What is it?
Pip is an acronym for “percentage in point” or “price interest point.” A pip is the smallest price move that an exchange rate can make based on forex market convention. Most currency pairs are priced out to four decimal places and the unit change is the last (fourth) decimal point. It is thus equivalent to 1/100 of 1% or one basis point.
If EUR/USD moves from 1.1050 to 1.1051, that .0001 USD rise in value is ONE unit.
A pip is usually the last decimal place of a price quote.
Most pairs go out to 4 decimal places, but there are some exceptions like Japanese Yen pairs (they go out to two decimal places).
For example, for EUR/USD, it is 0.0001, and for USD/JPY, it is 0.01.
How to Calculate the Value of the unit?
As each currency has its relative value, it’s necessary to calculate the value of a unit for that particular currency pair.
In the following example, we will use a quote with 4 decimal places.
For better explaining the calculations, exchange rates will be expressed as a ratio (i.e., EUR/USD at 1.2500 will be written as “1 EUR / 1.2500 USD”)
Assuming a standard 100,000 lot size, and EURUSD price of 1.4000, account
denominated in USD:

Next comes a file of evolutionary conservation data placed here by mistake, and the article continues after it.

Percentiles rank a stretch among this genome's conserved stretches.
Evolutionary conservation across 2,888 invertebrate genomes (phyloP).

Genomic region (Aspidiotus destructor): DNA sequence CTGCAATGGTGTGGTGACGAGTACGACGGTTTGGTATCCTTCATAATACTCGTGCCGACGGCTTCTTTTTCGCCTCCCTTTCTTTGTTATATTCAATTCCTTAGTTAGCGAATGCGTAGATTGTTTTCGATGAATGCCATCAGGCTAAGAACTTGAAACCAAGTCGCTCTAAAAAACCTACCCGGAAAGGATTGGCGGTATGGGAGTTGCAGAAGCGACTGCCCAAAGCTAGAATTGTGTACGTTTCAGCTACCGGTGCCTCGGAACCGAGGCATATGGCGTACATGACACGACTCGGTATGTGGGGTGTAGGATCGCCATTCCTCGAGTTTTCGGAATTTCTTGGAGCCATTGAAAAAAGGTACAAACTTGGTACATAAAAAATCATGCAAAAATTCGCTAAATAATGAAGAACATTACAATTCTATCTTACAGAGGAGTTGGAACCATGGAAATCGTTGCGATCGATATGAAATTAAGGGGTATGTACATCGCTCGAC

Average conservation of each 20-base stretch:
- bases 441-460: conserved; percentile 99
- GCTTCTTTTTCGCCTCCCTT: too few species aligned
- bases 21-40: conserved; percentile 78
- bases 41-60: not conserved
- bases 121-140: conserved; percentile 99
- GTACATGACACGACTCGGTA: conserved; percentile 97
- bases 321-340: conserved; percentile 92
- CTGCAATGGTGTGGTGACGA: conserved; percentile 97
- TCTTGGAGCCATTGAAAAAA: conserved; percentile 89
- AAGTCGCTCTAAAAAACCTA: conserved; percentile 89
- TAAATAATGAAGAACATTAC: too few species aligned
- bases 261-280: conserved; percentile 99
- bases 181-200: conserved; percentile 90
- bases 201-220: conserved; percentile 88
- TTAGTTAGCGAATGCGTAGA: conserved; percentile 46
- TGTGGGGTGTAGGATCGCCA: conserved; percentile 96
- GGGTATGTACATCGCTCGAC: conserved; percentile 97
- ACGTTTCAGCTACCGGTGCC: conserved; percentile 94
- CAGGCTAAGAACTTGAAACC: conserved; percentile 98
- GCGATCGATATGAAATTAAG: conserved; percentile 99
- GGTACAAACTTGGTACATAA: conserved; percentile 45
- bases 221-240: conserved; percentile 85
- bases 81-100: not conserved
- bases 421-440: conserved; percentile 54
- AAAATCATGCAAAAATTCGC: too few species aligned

- (0 0001 1 4000) 100,000 $7 14 pip for a standard lot
- ($0 74 pip for a mini lot, $0 074 pip for a micro lot)
If you are trading 3 lots, each one would be worth 3 times that amount.
Secondly, if your account is in USD, you’d be finished.
If it is in EUR or JPY, then you’d need to convert the $7.14 into that
For example, if the account is in EUR, then:
$7 14 1 4000 dollars per Euro €10 00 pip standard lot
€1 00 pip mini lot €0 1000 per micro lot
- Most currency pairs are quoted to the fourth decimal place. A pip represents the last—and thus smallest—of those four numbers.
- Even though it is a very small unit of measurement, forex traders have usually heavily leverage and even a one unit difference can equate to significant profit or loss.
- They are the most basic unit of measure in forex trading.